18. The Lake
I didn’t have to wonder how long the fall was after that. I listened to Soy scream at the top of his lungs for about two minutes before he was deposited on the ground in front of me, with Deli on his stomach. She looked like she had actually enjoyed it.
“See, now that’s the kind of fun we need more of!” she said.
Soy pointed his fingers at both of us and said, “You, Cal, are a liar. And royalty or not, you, are a weird little frog.”
Deli hopped up towards the dock and inspected the lake.
“Uh oh!" she gasped.
“What is it?” I asked worriedly.
Deli replied, "This lake is filled with rooze. It’s the waste that’s left over when rile and lore are used in large quantities. It occurs naturally, but there’s a reason why it is buried so deep in the mountain. As legend goes, it turns anything it touches into food for magical creatures.”
“What are you saying? It could transform us into dragon food?” asked Soy.
“Or warlug food or troll food or ogre food. The legend doesn’t really specify,” she answered.
I looked across the huge lake and saw another spot of land. It was the only other one in sight. It led to a bright purple door.
“There,” I said pointing, “that’s where we need to go.”
“Great. And did you happen to hear about the lake of death? It’ll turn you into a Cal smoothie!” Soy answered with frustration.
“I can assist with that," someone said.
The voice we heard came from the dock. A small metal boat had appeared without us noticing. It was towing an even smaller dinghy (the size of a milk crate). A thin rope connected the two.
The voice belonged to a short creature who could barely see over the sides of his boat. His round ears rose a few inches from his head, and his pointy snout had silver whiskers. He held a large oar that was at least three times his size. When he stepped up and stood on the bow of the boat the grey fuzz on his body seemed to ruffle in a breeze from the lake. There was no way around it. This was an abnormally large, talking mouse.
“Who are you?” asked Deli forcefully.
“I am Sebastien. I row the boat from this side to that, waiting for passengers,” he answered calmly.
Soy mouthed the word “mouse” at me and pointed towards Sebastien.
“And how many passengers have you had down here?” I asked.
Sebastien looked at me with his beady eyes and gave a smirk. “You will be my first.”
There was no other way across without his boat. That much was clear. Without a word, I stepped inside. It only wobbled a little, but it was enough to make me uneasy. Sebastien held us steady by keeping his paw on the dock.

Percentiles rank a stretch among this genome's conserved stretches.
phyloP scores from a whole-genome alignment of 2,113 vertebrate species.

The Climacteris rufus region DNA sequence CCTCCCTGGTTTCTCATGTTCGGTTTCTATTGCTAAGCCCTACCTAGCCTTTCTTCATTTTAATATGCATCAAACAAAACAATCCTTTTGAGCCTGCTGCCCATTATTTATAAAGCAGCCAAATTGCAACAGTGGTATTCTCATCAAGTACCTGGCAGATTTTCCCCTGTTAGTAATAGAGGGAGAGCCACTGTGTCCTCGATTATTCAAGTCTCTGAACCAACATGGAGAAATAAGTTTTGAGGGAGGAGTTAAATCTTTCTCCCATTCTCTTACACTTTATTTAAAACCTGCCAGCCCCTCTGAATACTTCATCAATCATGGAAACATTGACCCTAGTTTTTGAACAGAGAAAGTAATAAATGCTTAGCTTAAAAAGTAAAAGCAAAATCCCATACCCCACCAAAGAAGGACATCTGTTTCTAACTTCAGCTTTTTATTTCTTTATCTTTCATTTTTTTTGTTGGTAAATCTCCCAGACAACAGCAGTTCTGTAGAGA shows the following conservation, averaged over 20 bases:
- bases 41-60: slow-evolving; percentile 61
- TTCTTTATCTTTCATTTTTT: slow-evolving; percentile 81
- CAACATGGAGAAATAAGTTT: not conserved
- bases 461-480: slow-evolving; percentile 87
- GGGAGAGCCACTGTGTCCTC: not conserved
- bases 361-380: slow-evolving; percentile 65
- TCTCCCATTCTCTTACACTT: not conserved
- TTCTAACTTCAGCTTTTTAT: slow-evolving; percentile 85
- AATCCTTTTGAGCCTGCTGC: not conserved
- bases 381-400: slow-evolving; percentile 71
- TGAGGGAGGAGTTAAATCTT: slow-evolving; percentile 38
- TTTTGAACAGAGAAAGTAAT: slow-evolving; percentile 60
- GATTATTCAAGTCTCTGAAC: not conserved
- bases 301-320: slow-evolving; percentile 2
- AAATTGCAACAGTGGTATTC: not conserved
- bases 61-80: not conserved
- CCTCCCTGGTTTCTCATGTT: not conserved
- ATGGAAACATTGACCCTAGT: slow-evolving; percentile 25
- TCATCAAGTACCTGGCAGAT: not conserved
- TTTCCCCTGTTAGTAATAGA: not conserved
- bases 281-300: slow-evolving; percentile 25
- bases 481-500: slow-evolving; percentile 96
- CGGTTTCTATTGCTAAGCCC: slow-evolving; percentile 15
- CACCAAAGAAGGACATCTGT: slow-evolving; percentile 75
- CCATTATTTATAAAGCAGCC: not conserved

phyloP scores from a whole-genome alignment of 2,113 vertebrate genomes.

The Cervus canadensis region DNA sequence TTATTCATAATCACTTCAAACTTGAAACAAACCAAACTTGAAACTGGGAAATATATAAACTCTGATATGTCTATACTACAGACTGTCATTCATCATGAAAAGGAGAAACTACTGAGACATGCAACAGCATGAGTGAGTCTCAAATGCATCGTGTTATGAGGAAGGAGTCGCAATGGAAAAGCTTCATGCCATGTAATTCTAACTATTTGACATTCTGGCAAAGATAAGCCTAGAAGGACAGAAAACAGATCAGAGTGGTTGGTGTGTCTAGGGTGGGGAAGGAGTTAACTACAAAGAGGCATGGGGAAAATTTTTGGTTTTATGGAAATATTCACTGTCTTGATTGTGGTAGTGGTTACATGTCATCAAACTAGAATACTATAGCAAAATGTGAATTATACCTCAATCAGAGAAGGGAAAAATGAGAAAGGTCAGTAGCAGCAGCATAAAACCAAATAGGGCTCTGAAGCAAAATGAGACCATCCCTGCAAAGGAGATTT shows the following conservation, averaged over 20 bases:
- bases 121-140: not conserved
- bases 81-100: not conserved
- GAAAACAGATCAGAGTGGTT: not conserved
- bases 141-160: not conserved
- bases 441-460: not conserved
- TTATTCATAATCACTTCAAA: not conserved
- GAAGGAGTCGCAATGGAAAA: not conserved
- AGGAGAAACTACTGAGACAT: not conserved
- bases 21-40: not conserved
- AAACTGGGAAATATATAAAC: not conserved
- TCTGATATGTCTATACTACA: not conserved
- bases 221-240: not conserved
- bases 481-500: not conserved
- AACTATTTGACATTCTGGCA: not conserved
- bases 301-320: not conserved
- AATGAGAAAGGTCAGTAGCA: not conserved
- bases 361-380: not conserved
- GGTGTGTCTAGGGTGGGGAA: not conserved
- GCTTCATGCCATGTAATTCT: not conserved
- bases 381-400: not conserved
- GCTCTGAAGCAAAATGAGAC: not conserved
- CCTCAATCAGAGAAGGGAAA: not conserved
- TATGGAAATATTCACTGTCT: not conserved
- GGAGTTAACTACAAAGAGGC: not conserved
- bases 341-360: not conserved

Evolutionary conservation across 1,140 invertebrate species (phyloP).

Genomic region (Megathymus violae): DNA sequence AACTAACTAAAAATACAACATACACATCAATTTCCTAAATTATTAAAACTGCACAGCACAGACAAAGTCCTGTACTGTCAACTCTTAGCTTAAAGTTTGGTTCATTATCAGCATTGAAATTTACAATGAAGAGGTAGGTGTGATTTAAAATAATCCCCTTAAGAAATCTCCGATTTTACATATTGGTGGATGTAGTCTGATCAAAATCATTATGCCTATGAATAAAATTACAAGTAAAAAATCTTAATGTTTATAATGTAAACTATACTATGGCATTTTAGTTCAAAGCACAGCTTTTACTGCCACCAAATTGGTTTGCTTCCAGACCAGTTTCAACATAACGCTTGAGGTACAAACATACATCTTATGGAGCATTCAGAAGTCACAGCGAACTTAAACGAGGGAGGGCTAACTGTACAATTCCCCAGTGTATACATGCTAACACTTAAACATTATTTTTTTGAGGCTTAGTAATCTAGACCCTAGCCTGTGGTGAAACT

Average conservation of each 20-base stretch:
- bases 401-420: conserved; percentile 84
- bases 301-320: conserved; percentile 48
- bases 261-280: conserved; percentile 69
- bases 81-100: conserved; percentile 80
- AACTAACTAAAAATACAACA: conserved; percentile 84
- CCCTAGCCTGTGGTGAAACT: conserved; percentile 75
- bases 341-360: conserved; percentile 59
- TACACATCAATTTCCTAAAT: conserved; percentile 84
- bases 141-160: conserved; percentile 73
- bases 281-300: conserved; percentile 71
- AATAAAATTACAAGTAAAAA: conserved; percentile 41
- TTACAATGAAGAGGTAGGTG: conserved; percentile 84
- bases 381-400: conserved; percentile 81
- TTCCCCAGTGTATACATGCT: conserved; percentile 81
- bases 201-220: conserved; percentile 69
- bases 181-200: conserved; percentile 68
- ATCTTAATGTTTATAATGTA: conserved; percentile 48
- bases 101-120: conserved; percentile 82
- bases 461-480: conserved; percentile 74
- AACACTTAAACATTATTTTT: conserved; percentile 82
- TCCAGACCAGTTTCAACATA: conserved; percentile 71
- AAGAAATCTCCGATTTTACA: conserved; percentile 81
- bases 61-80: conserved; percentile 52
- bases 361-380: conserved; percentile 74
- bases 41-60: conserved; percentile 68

“Careful now, we wouldn’t want you falling in,” he said with a hint of amusement.
“We don’t have a choice,” I said to Deli and Soy, “and there’s no turning back now.”
“He’s right,“ said Deli, and she hopped aboard.
Soy followed slowly, looking around the boat, and then stared at Sebastien through squinted eyes. Now that we were closer, I could smell the rooze. It smelled like raspberries that had gone bad. Real bad. If “undead zombie raspberries” were a thing, they would smell like rooze.
“What do you eat out here, rowing back and forth all day long?” Soy asked him, still suspicious.
Sebastien pushed us off with his oar and began turning the boat towards the other side of the lake. The smaller boat followed behind as we moved forward.
“I do not require much food,” he answered.
Sebastien rowed us steadily out into the open water, alternating sides with his oar.
“And what do we owe you for the trip?” asked Deli.
I hadn’t thought of that. If Sebastien set a price too steep, I wouldn’t know what to do.
“There is no cost, Princess,” he answered, “I ask only for your company.”
I sense of fright came over me. He had called Deli “Princess”, and we had all heard it. I didn’t know what that meant, but it definitely meant something. Soy was glaring at Sebastien through even smaller eyes. A few minutes later we had reached what I thought was the center of the lake. I could tell because the light glowed brightest there, like the center of a chandelier.